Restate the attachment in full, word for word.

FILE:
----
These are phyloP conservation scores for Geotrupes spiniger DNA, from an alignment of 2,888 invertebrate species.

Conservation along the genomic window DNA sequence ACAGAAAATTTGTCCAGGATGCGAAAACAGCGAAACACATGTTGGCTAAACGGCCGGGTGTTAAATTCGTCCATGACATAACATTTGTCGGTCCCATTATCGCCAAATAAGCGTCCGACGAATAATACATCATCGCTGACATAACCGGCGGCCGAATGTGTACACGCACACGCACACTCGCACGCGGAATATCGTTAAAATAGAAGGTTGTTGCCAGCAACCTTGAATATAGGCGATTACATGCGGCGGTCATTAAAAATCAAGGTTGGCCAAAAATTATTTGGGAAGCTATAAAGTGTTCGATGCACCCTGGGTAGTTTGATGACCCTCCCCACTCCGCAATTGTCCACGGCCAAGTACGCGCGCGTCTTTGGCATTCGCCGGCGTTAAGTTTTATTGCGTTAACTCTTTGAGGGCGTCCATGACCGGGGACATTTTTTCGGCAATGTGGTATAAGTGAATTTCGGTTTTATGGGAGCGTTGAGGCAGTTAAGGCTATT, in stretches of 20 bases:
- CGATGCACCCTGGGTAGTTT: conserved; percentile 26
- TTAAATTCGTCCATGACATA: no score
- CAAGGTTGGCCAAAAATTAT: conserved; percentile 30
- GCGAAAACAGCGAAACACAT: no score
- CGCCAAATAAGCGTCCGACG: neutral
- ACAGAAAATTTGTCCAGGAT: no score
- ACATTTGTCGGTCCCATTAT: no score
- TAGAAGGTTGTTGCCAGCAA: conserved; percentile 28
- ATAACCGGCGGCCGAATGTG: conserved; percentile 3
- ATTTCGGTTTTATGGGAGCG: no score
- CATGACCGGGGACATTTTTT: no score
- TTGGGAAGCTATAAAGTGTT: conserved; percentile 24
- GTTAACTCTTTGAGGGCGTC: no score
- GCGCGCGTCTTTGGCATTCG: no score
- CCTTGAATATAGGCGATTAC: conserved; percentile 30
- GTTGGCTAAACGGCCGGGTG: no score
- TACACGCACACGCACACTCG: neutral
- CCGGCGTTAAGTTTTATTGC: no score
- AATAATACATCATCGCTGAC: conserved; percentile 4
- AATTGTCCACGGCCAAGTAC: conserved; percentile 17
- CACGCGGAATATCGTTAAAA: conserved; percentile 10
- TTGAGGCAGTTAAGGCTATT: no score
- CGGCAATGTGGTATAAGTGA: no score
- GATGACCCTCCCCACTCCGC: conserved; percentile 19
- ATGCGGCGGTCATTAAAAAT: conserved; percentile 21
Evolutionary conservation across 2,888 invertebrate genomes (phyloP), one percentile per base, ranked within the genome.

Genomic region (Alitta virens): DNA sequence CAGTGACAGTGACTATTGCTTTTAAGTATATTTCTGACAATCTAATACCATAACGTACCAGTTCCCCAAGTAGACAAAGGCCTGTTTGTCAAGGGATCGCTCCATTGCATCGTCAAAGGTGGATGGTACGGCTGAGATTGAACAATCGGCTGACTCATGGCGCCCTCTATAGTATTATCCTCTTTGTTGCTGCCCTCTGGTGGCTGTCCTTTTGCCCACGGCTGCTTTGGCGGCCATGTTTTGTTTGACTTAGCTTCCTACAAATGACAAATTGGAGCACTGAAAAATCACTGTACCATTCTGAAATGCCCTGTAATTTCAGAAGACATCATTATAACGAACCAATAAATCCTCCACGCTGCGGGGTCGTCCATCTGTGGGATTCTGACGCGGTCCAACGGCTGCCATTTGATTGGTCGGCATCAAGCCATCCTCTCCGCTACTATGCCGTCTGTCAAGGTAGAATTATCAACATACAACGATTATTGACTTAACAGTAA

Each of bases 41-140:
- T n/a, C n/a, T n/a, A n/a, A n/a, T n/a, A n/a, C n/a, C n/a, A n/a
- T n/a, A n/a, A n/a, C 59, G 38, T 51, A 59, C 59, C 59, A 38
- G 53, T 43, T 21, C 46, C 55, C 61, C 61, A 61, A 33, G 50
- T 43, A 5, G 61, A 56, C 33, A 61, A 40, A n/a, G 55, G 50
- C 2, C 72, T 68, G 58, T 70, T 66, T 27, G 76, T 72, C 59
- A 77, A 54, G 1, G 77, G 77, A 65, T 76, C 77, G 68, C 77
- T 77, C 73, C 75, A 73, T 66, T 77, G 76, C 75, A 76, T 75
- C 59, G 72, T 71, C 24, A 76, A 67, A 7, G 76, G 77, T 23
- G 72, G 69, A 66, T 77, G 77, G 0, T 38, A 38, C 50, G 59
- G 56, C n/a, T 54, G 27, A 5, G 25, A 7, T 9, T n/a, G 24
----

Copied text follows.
These are phyloP conservation scores for Geotrupes spiniger DNA, from an alignment of 2,888 invertebrate species.

Conservation along the genomic window DNA sequence ACAGAAAATTTGTCCAGGATGCGAAAACAGCGAAACACATGTTGGCTAAACGGCCGGGTGTTAAATTCGTCCATGACATAACATTTGTCGGTCCCATTATCGCCAAATAAGCGTCCGACGAATAATACATCATCGCTGACATAACCGGCGGCCGAATGTGTACACGCACACGCACACTCGCACGCGGAATATCGTTAAAATAGAAGGTTGTTGCCAGCAACCTTGAATATAGGCGATTACATGCGGCGGTCATTAAAAATCAAGGTTGGCCAAAAATTATTTGGGAAGCTATAAAGTGTTCGATGCACCCTGGGTAGTTTGATGACCCTCCCCACTCCGCAATTGTCCACGGCCAAGTACGCGCGCGTCTTTGGCATTCGCCGGCGTTAAGTTTTATTGCGTTAACTCTTTGAGGGCGTCCATGACCGGGGACATTTTTTCGGCAATGTGGTATAAGTGAATTTCGGTTTTATGGGAGCGTTGAGGCAGTTAAGGCTATT, in stretches of 20 bases:
- CGATGCACCCTGGGTAGTTT: conserved; percentile 26
- TTAAATTCGTCCATGACATA: no score
- CAAGGTTGGCCAAAAATTAT: conserved; percentile 30
- GCGAAAACAGCGAAACACAT: no score
- CGCCAAATAAGCGTCCGACG: neutral
- ACAGAAAATTTGTCCAGGAT: no score
- ACATTTGTCGGTCCCATTAT: no score
- TAGAAGGTTGTTGCCAGCAA: conserved; percentile 28
- ATAACCGGCGGCCGAATGTG: conserved; percentile 3
- ATTTCGGTTTTATGGGAGCG: no score
- CATGACCGGGGACATTTTTT: no score
- TTGGGAAGCTATAAAGTGTT: conserved; percentile 24
- GTTAACTCTTTGAGGGCGTC: no score
- GCGCGCGTCTTTGGCATTCG: no score
- CCTTGAATATAGGCGATTAC: conserved; percentile 30
- GTTGGCTAAACGGCCGGGTG: no score
- TACACGCACACGCACACTCG: neutral
- CCGGCGTTAAGTTTTATTGC: no score
- AATAATACATCATCGCTGAC: conserved; percentile 4
- AATTGTCCACGGCCAAGTAC: conserved; percentile 17
- CACGCGGAATATCGTTAAAA: conserved; percentile 10
- TTGAGGCAGTTAAGGCTATT: no score
- CGGCAATGTGGTATAAGTGA: no score
- GATGACCCTCCCCACTCCGC: conserved; percentile 19
- ATGCGGCGGTCATTAAAAAT: conserved; percentile 21
Evolutionary conservation across 2,888 invertebrate genomes (phyloP), one percentile per base, ranked within the genome.

Genomic region (Alitta virens): DNA sequence CAGTGACAGTGACTATTGCTTTTAAGTATATTTCTGACAATCTAATACCATAACGTACCAGTTCCCCAAGTAGACAAAGGCCTGTTTGTCAAGGGATCGCTCCATTGCATCGTCAAAGGTGGATGGTACGGCTGAGATTGAACAATCGGCTGACTCATGGCGCCCTCTATAGTATTATCCTCTTTGTTGCTGCCCTCTGGTGGCTGTCCTTTTGCCCACGGCTGCTTTGGCGGCCATGTTTTGTTTGACTTAGCTTCCTACAAATGACAAATTGGAGCACTGAAAAATCACTGTACCATTCTGAAATGCCCTGTAATTTCAGAAGACATCATTATAACGAACCAATAAATCCTCCACGCTGCGGGGTCGTCCATCTGTGGGATTCTGACGCGGTCCAACGGCTGCCATTTGATTGGTCGGCATCAAGCCATCCTCTCCGCTACTATGCCGTCTGTCAAGGTAGAATTATCAACATACAACGATTATTGACTTAACAGTAA

Each of bases 41-140:
- T n/a, C n/a, T n/a, A n/a, A n/a, T n/a, A n/a, C n/a, C n/a, A n/a
- T n/a, A n/a, A n/a, C 59, G 38, T 51, A 59, C 59, C 59, A 38
- G 53, T 43, T 21, C 46, C 55, C 61, C 61, A 61, A 33, G 50
- T 43, A 5, G 61, A 56, C 33, A 61, A 40, A n/a, G 55, G 50
- C 2, C 72, T 68, G 58, T 70, T 66, T 27, G 76, T 72, C 59
- A 77, A 54, G 1, G 77, G 77, A 65, T 76, C 77, G 68, C 77
- T 77, C 73, C 75, A 73, T 66, T 77, G 76, C 75, A 76, T 75
- C 59, G 72, T 71, C 24, A 76, A 67, A 7, G 76, G 77, T 23
- G 72, G 69, A 66, T 77, G 77, G 0, T 38, A 38, C 50, G 59
- G 56, C n/a, T 54, G 27, A 5, G 25, A 7, T 9, T n/a, G 24